The European Commission has drawn the final conclusion regarding Estonia’s state aid in favour of the national airliner Estonian Air saying that the aid provided the carrier with advantage over its competitors, which breached the EU state aid rules. As a result, Estonian Air has to pay back the aid that it had already received, which is about €85 million, as well as the interest. Moreover, the company is now not eligible for the extra €40 million of restructuring aid.
Estonian Air has been consistently loss-making for almost a decade and the Commission’s investigation has demonstrated that the aid measures cannot be legal under EU state aid rules because they are simply not able to make companies profitable again. Moreover, they often do not limit the distortions of competition created by the aid. Commissioner Margrethe Vestager, in charge of competition policy, explained that “companies should compete based on a sustainable business model rather than relying on continued support by the state to stay in the market”. She added that in case of Estonian Air, the state aid provided to the company was just a poor use of taxpayer money as it kept the company in the market artificially.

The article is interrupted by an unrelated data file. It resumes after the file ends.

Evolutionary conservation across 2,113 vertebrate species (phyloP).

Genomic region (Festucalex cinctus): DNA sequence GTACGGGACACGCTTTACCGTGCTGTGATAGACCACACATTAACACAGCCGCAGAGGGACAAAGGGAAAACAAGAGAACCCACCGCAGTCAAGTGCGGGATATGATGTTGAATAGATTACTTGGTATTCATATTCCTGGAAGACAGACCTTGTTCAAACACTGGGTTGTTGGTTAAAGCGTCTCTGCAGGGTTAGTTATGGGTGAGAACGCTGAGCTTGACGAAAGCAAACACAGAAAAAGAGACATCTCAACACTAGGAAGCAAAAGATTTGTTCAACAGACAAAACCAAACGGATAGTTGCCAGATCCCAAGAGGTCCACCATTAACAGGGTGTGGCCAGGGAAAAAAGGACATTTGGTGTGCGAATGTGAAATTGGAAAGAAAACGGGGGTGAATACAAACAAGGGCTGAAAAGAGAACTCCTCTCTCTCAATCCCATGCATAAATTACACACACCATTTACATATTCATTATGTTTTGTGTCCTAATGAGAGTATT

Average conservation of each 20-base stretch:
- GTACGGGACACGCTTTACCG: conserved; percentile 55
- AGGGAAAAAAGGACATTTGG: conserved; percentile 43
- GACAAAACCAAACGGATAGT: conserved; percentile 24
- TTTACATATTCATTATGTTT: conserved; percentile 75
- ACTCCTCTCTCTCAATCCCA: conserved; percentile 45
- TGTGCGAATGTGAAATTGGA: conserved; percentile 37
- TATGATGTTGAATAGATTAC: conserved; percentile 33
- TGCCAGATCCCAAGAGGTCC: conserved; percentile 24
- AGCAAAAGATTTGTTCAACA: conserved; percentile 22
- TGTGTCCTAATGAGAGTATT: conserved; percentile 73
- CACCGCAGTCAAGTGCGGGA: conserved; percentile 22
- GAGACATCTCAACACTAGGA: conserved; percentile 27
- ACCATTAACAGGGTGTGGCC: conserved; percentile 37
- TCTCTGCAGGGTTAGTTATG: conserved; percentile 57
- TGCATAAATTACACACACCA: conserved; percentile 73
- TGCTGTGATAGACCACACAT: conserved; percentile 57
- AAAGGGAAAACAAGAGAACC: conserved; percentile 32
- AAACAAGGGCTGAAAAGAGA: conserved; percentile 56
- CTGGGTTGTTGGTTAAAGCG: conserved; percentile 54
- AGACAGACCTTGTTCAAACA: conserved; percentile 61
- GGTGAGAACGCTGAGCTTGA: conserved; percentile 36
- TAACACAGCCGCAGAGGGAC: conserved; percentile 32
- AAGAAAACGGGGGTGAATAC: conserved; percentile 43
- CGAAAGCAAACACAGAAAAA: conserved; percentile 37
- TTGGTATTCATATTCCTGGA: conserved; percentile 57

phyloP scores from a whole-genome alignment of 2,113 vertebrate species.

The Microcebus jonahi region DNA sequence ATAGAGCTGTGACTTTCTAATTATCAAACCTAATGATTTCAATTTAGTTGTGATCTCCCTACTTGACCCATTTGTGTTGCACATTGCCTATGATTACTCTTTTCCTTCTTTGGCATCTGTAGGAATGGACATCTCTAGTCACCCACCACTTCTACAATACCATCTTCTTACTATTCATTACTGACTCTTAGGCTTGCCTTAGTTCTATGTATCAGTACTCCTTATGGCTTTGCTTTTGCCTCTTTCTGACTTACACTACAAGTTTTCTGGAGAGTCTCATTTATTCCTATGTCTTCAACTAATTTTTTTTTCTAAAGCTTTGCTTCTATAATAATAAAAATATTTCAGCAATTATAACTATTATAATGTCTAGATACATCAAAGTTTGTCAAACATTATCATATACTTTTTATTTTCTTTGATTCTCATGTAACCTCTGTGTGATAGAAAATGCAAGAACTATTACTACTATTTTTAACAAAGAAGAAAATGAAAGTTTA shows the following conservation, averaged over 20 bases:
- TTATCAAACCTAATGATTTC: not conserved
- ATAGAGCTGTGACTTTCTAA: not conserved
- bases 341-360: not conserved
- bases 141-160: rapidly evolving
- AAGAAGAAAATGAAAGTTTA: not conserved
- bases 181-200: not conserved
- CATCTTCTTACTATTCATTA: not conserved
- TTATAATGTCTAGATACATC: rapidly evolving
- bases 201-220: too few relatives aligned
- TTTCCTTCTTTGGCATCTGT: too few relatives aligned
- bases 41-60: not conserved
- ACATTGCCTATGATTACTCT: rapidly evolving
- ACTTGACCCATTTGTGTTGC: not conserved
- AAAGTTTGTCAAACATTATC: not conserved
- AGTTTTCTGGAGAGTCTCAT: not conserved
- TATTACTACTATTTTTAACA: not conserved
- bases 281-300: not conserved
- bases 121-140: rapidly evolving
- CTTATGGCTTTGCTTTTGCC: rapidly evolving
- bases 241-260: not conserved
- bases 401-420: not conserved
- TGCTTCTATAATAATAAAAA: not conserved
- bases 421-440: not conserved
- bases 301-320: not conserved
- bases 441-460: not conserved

The Commission specified several measures provided to Estonian Air that were considered illegal, such as state capital injection of €17.9 million in November 2010, an additional state capital injection of €30 million in two tranches (December 2011 and March 2012), a rescue loan facility of €37 million provided by the state in several tranches between December 2012 and November 2014 as well as a planned additional state capital increase of €40.7 million. Under the EU rules, state aid can only be granted once in ten years to rule out the option that companies rely on public money to stay in the market.